In addition, given the hard economics, it is important to calculate profitability of waterflooding projects in terms of how much incremental oil can be produced based on oil, water, and gas rate profiles, with respect to environmental issues.
Introducing cases of successful application of secondary oil recovery methods, the companies – GUPCO, Petrobel, Khalda, and Qarun presented their achievements in the field.
Senior Reservoir Engineer, Noureldien Darhim M., from GUPCO highlighted company’s problem with waterflooding techniques in the case of mature Morgan field, which is the poor sweeping efficiency, especially in presence of high-perm layers. He further explained that the Thermally-Activated Particles (TAP) technique can be used for in directing water into lower-perm layers. “This technique, commercially known as ‘BrightWater’, improves both areal and vertical sweep efficiencies,” he added.
Another technique in maximizing oil recovery from a mature field is implemented by Petrobel, in its Belayim Land field. Mostafa Kortam from Petrobel introduced Low Salinity Waterflooding method, which can be deployed by wettability modification towards more water-wet condition. Based on a series of experiments that the company conducted, Mostafa Kortam concluded that “the chemical mechanism for using ‘Smart Water’ for wettability alteration to enhance oil recovery is different for carbonates and sandstones.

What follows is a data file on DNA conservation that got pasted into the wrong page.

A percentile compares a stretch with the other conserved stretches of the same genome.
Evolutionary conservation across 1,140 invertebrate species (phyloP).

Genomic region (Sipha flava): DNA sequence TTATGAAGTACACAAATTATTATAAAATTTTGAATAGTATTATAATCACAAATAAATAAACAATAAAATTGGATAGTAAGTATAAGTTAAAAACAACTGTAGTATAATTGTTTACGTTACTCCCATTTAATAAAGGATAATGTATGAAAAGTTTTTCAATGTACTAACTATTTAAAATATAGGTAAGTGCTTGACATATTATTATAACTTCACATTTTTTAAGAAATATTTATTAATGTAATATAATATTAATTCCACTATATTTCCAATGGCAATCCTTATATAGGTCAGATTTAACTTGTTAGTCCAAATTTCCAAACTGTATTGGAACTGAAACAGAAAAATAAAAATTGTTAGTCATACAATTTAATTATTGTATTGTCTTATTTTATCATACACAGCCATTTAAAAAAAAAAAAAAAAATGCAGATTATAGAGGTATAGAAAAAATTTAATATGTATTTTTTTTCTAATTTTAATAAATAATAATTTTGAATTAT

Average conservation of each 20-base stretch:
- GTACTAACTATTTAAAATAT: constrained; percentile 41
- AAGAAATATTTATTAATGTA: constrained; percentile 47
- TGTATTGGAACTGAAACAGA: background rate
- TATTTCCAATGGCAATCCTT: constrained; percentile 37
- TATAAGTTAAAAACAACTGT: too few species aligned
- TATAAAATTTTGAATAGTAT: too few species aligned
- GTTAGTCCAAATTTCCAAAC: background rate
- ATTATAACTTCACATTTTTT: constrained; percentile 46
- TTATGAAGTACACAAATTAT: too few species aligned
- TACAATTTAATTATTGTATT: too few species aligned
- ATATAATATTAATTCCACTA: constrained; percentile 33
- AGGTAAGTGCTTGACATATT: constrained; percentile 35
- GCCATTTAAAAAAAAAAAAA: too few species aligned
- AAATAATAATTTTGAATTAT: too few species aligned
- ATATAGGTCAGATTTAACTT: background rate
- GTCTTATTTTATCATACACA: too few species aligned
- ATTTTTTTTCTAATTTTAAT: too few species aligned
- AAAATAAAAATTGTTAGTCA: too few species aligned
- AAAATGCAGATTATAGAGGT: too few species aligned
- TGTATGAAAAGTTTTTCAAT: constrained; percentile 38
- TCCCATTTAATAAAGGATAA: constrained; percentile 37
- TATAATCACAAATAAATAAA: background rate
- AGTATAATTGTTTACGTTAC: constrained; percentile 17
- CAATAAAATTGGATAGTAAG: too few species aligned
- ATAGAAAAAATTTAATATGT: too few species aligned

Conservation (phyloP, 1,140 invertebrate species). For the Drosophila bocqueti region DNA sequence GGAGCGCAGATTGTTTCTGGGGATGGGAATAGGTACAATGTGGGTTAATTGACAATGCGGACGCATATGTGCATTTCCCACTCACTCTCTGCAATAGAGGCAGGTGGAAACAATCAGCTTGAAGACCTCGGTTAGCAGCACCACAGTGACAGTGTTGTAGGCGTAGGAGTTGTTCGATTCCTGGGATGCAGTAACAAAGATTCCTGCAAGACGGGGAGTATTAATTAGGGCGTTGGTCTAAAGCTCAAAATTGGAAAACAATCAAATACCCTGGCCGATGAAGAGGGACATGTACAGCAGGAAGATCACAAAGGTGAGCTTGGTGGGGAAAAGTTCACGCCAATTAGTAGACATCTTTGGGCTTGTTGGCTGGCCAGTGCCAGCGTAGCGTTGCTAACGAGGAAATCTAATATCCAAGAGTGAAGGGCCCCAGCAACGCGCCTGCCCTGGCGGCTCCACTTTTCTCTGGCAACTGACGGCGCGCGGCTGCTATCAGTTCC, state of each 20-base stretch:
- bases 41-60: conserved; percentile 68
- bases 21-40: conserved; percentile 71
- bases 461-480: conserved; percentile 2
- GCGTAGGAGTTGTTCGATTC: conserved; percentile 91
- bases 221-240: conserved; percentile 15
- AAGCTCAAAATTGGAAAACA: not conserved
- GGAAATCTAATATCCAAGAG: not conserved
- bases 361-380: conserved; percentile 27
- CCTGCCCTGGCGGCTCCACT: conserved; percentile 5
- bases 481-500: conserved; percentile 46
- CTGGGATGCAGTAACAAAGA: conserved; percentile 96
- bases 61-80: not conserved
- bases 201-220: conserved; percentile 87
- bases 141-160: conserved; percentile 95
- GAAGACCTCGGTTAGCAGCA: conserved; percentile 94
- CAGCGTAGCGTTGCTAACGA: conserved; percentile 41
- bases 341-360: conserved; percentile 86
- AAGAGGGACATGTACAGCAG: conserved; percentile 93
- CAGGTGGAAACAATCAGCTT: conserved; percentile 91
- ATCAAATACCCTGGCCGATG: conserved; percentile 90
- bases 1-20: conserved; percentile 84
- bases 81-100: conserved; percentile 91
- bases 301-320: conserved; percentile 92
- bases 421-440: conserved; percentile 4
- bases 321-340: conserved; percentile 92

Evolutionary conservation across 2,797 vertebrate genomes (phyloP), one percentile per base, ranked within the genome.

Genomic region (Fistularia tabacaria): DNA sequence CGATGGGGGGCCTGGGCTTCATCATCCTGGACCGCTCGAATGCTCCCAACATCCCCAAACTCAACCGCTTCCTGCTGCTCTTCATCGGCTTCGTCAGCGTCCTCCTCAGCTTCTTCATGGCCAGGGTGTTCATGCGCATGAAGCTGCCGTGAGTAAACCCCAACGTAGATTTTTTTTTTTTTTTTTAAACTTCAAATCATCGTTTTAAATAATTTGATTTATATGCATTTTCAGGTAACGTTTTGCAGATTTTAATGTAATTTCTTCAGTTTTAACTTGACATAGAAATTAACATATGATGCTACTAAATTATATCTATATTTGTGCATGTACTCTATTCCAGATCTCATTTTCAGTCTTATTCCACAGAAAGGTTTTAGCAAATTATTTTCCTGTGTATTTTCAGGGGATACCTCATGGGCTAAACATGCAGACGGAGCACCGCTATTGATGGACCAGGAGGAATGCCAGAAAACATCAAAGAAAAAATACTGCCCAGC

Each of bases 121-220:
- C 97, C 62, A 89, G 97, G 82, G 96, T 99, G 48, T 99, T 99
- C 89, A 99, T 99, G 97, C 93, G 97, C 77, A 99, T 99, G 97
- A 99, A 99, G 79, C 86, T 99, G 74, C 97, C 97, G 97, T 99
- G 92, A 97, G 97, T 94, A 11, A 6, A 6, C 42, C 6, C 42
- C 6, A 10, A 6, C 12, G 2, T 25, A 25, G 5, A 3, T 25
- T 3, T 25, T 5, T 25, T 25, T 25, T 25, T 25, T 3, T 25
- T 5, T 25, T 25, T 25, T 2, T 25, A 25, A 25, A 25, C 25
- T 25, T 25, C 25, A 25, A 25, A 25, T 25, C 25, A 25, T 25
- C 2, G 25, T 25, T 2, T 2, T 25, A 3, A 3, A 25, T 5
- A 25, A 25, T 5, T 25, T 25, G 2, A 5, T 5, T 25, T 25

Analysing Khalda Petroleum Company’s (KPC) experience on water flooding, Reservoir Engineer, Fathi Abokashik, revealed that “peripheral injection pattern is preferable for relatively small fields with high permeability.” Khalda’s case also showed that “focusing all wells on the field to waterflood zone maximizes benefits from the project.” Eng. Abokashik concluded that “direct injection is one of the best solutions for remote areas.” Further, KPC’s Section Head, Magdy Said, disclosed Khepri field waterflooding experience in the Western Desert. He stated that “reservoir stimulation methods contribute to improving well’s productivity/injectivity, yet close production, injection, and pressure monitoring are very critical to ensure effectiveness of the project.”
Qarun Petroleum Company is also working to boost its output from the mature Hamra field. In a comparative study on ESP Power Injection and WON Water Injection, Senior Reservoir Engineer, Sherif Mostafa, and Production Engineer, Ahmed Nasr, concluded that the importance to integrate geological and engineering understandings is the key for the success of water injection projects. Qarun thus showed that WON developments can ensure sustainable production growth and system costs are greatly lower than ESP Surface/Powered Injection.